Greek bond issue, success or impasse

Nicholas Economides
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Unfortunately, it is extremely unlikely that the present Greek government will be able to achieve the required reforms within the remaining year to the end of the EU help program.
By Nicholas Economides
After a 3-year hiatus, Greece issued 5-year bonds last week. Unfortunately, the interest rate it paid was so high that it creates serious concerns for the upcoming impasse rather than being a cause for celebration as the Greek government wants. This bond issue does not create a clear path for Greece to enter the financial markets at the end of the EU help program in 2018. Instead, it shows the impasse that Greece will face in mid-2018.

First, the amount of the bond issue was very small, only €3 billion, instead of the planned €4 billion, because demand was low. Of this amount, half was covered with an “exchange” of 2-year bonds held by Greek banks. This means that only €1.5 billion was sold in the open market after a huge effort and significant payments to six banks and the Rothschild bank as an advisor. The amount of the loan is a drop in the ocean compared to the loans that Greece will need from 2018 onwards.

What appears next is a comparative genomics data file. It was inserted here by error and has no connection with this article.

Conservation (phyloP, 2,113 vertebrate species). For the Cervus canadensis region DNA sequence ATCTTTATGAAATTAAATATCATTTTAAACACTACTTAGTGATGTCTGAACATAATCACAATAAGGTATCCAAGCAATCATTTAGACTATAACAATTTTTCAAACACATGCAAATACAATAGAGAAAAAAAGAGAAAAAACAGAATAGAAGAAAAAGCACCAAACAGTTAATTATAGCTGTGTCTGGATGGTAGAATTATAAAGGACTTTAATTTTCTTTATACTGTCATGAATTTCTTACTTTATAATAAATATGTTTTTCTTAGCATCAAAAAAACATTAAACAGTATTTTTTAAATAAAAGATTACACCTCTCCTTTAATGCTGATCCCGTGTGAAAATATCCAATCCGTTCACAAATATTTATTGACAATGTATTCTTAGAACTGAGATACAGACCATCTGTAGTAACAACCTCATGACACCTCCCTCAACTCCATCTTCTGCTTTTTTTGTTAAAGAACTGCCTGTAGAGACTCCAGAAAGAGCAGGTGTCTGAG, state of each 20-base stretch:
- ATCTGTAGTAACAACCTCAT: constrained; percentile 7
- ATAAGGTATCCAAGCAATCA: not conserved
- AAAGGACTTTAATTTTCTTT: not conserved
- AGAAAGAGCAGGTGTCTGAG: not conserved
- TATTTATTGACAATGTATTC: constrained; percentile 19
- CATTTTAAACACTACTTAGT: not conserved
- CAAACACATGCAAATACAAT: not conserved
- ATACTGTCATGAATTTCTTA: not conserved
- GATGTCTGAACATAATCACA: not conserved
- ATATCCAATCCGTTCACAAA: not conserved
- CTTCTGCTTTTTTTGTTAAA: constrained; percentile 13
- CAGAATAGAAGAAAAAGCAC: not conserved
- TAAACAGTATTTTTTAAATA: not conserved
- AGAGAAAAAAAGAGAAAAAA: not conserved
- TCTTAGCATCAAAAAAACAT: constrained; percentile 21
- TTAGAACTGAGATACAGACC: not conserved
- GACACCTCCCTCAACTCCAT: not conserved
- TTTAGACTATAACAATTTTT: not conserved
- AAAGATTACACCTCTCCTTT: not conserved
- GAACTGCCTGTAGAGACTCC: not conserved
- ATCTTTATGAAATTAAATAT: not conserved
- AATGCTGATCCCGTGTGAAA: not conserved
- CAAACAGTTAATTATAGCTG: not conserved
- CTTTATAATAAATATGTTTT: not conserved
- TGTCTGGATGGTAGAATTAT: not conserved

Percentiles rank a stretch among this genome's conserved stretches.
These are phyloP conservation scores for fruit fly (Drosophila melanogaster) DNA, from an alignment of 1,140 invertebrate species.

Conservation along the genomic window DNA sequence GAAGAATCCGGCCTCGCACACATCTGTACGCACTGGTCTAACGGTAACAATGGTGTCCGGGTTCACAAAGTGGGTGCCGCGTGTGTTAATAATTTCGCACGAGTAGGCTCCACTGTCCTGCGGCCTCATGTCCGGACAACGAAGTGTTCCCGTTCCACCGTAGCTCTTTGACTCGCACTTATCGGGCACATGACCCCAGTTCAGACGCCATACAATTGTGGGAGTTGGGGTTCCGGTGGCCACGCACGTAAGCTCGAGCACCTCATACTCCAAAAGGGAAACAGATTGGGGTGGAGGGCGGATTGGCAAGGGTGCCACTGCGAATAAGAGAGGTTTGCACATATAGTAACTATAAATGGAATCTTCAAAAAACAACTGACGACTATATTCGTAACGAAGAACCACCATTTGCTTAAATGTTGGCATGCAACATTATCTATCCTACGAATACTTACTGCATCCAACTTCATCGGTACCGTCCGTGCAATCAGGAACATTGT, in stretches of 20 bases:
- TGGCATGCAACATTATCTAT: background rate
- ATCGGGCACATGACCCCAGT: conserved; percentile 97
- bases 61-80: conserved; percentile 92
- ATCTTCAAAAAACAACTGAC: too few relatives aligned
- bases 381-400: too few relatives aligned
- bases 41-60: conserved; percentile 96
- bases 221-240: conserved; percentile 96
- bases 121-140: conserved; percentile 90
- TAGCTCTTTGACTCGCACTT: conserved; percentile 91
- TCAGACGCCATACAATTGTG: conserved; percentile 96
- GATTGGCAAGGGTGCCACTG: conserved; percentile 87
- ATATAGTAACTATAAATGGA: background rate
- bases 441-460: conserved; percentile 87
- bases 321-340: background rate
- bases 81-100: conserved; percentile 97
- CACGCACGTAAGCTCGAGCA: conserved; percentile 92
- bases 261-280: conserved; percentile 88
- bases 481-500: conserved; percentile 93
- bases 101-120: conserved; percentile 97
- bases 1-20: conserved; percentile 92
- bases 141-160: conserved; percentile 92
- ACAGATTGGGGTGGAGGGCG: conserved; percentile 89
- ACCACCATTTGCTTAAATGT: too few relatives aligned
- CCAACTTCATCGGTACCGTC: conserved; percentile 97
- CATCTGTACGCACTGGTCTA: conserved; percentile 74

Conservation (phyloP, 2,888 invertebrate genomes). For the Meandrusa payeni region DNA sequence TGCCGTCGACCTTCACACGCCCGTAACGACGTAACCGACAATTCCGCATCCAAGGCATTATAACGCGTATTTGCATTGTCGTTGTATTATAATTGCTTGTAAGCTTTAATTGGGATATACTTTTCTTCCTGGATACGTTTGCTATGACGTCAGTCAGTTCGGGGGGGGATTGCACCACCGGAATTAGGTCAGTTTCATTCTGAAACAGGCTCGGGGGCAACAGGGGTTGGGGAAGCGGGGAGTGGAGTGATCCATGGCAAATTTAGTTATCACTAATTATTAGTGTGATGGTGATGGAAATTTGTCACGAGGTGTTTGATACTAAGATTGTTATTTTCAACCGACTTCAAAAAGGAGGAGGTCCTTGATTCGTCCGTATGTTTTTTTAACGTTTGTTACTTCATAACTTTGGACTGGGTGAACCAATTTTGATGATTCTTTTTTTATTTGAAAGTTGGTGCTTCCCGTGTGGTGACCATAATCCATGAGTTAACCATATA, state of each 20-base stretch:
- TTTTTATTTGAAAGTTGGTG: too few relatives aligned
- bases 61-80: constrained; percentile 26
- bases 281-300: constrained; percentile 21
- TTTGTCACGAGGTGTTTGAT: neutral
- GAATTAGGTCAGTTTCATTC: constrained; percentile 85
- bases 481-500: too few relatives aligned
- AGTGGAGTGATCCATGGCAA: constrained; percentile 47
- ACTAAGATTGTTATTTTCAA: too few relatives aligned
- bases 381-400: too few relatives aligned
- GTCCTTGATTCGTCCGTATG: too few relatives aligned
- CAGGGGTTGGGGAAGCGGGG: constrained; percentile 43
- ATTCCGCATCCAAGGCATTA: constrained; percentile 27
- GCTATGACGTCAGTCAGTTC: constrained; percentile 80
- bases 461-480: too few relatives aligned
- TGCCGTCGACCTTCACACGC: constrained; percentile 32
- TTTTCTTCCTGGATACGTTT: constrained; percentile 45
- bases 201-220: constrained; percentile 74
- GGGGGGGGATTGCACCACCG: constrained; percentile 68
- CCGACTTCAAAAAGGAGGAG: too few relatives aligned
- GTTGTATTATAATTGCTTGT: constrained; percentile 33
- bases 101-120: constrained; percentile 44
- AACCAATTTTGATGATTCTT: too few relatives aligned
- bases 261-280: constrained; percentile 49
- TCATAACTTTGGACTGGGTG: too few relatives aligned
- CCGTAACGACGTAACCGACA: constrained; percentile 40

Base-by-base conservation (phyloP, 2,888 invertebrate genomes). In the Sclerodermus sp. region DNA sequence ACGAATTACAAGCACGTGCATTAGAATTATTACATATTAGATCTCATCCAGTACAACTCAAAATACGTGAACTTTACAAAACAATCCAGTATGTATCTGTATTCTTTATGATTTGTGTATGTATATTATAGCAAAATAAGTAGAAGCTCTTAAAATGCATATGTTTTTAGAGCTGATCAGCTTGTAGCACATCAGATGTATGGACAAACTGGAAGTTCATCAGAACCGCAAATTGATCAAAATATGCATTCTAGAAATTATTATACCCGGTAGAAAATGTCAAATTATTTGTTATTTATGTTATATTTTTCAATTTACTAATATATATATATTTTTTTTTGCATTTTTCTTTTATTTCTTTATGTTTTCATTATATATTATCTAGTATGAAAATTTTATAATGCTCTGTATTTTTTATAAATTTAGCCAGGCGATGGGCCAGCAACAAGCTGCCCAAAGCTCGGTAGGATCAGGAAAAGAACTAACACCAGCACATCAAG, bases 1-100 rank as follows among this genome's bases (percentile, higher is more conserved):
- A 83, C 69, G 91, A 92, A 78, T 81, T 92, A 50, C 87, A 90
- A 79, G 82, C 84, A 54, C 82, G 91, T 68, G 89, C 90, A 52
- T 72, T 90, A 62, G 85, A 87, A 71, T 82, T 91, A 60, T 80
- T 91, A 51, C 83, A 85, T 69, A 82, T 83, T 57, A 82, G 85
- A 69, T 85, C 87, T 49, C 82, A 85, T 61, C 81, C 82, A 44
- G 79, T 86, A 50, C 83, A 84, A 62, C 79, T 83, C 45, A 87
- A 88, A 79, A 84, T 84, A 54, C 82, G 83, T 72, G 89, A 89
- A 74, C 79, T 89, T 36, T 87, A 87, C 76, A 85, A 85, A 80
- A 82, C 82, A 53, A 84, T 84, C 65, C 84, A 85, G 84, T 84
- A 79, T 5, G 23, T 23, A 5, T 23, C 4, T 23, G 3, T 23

The bonds cost Greece 4.625%, while Greece borrows from the EU at an interest rate below 1%. That is, this issue is very expensive, almost five times more expensive than present borrowing. This is not crucial for a tiny loan of €1.5 billion, but, if the financial markets offer similar rates in 2018, Greece will be unable to borrow since the cost would be prohibitive.

Originally published in Greek by Kathimerini. Read the full English translation here

Nicholas Economides is a Professor of Economics at NYU Stern School of Business.